I think there’s a time for all of us when we sat down to write a piece of code and it worked perfectly first time, and we thought to ourselves that perhaps we might just make developers of ourselves yet – shortly before we found an edge case that wasn’t covered, or irreparably broke everything with our overconfidence.

I’ve recently been going through Project Euler problems again – having solved a great many of them in C# – and solving them in F#. And it’s been amazing. That feeling of things working first time has become more commonplace than it has any right to be, particularly in a language that I’m (relatively) unfamiliar with and when I’m writing code with no IDE niceties (LinqPad); and since I’m fairly certain that I haven’t become insanely competent at overnight, I can’t help but feel that it can only be attributed to the language and paradigm itself.

If I wasn’t before, I’m certainly feeling the love for F# now.

### For example…

Problem 13 is incredibly simple if you have an arbitrary-sized integer type, and while I could easily use `Math.bigint`

, I thought it might be a nice exercise to create my own. Now, the code below may not be the prettiest in the world, and it certainly isn’t the most efficient, but for something that I knocked together in a few minutes in my spare time without taking too much care over… it worked first time! (Well… *almost* anyway… the first time around I forgot the case where the digits had all been dealt with but `carried`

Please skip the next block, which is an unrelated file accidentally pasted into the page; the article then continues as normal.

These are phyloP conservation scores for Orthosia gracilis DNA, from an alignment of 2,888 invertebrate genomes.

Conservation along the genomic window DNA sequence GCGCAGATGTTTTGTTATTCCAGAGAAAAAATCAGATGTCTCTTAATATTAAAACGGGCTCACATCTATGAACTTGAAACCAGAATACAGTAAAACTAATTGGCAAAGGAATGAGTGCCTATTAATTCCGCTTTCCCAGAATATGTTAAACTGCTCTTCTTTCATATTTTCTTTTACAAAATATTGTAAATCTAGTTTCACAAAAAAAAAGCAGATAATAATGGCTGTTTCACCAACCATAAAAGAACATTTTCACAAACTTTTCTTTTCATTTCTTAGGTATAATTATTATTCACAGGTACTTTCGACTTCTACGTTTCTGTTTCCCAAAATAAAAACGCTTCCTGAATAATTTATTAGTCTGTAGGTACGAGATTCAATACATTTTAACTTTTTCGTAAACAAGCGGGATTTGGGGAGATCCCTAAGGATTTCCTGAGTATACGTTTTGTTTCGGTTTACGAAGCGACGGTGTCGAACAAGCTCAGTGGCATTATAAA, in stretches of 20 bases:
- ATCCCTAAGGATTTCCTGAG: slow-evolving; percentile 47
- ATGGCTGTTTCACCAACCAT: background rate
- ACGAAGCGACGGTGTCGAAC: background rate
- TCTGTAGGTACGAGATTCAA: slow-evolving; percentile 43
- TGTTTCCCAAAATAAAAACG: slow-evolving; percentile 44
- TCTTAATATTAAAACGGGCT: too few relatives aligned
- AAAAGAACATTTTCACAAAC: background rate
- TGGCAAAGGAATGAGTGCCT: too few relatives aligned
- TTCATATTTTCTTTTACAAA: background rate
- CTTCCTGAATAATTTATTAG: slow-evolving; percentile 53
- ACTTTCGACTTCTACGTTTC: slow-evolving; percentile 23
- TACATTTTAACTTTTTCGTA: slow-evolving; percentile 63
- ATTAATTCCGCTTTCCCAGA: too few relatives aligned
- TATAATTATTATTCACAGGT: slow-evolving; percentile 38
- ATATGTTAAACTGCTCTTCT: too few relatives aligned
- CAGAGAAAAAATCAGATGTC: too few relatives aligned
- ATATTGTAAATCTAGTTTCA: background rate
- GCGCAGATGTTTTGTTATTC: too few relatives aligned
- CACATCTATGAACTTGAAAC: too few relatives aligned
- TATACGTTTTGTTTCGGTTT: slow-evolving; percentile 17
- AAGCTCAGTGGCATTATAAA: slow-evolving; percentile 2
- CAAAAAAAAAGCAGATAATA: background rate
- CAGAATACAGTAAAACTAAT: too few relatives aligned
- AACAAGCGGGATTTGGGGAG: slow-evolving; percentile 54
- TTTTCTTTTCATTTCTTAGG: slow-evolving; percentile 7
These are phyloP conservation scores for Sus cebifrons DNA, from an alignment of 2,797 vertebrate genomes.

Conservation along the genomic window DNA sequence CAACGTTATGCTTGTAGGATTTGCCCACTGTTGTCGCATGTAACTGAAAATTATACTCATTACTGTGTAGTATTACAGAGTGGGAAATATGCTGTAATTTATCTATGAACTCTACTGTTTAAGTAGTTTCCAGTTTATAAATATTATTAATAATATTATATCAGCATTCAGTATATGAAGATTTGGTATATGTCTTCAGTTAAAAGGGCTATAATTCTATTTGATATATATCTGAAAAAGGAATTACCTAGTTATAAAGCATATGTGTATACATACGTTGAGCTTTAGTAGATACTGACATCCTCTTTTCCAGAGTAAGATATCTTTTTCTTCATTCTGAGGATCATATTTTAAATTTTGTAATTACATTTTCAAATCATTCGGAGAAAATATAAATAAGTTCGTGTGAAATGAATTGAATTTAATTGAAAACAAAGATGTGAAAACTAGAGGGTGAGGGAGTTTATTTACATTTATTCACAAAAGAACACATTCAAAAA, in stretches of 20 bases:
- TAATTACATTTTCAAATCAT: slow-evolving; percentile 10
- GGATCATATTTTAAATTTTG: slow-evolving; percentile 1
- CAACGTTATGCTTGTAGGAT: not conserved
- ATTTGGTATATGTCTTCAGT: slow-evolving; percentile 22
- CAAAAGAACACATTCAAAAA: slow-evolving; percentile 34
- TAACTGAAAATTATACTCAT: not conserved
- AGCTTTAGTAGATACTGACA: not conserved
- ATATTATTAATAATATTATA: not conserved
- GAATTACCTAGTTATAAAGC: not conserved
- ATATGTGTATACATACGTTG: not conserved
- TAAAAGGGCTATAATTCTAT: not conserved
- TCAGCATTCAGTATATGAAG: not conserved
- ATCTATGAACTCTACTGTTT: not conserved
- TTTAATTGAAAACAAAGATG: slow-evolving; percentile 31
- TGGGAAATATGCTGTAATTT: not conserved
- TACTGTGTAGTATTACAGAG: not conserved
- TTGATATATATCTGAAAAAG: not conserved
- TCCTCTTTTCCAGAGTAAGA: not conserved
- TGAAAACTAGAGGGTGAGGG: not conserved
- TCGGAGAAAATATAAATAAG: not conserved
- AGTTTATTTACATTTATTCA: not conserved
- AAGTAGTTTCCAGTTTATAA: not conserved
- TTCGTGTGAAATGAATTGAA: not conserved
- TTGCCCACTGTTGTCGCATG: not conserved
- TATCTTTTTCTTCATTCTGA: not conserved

wasn’t zero.) Hopefully that doesn’t undermine my point too much, because I’ve truly been impressed by how much I feel helped rather than hindered by the language.

type BigNum (digits: int list) = // digits: list of decimal digits smallest-biggest static let carryDigits digits = let rec carryDigits digits processed carried = let getDigitAndCarry next = next % 10, next / 10 match digits with | [] -> match carried with | 0 -> processed // all done and nothing more to carry | _ -> // digits all done, but still carrying left let digit, carriedNext = getDigitAndCarry carried carryDigits digits (digit :: processed) carriedNext | _ -> // keep going...! let next = (List.head digits) + carried let digit, carriedNext = getDigitAndCarry next carryDigits (List.tail digits) (digit :: processed) carriedNext carryDigits digits [] 0 |> List.rev member this.digits = carryDigits digits static member Create (s: string) = let numStringToList (s: string) = s |> Seq.map (string >> Int32.Parse) |> List.ofSeq |> List.rev let digits = numStringToList s BigNum(digits) static member (+) (a: BigNum, b: BigNum) = let matchLengths list1 list2 = let extend list toLength = let lengthToAdd = max 0 (toLength - List.length list) let zeroes = [for i in 1..lengthToAdd -> 0] list @ zeroes let list1' = extend a.digits (List.length list2) let list2' = extend b.digits (List.length list1) list1', list2' let resultDigits = matchLengths a.digits b.digits ||> List.zip |> List.map (fun (a,b) -> a + b) |> carryDigits BigNum(resultDigits) override this.ToString() = List.fold (fun acc x -> string(x) + acc) "" digits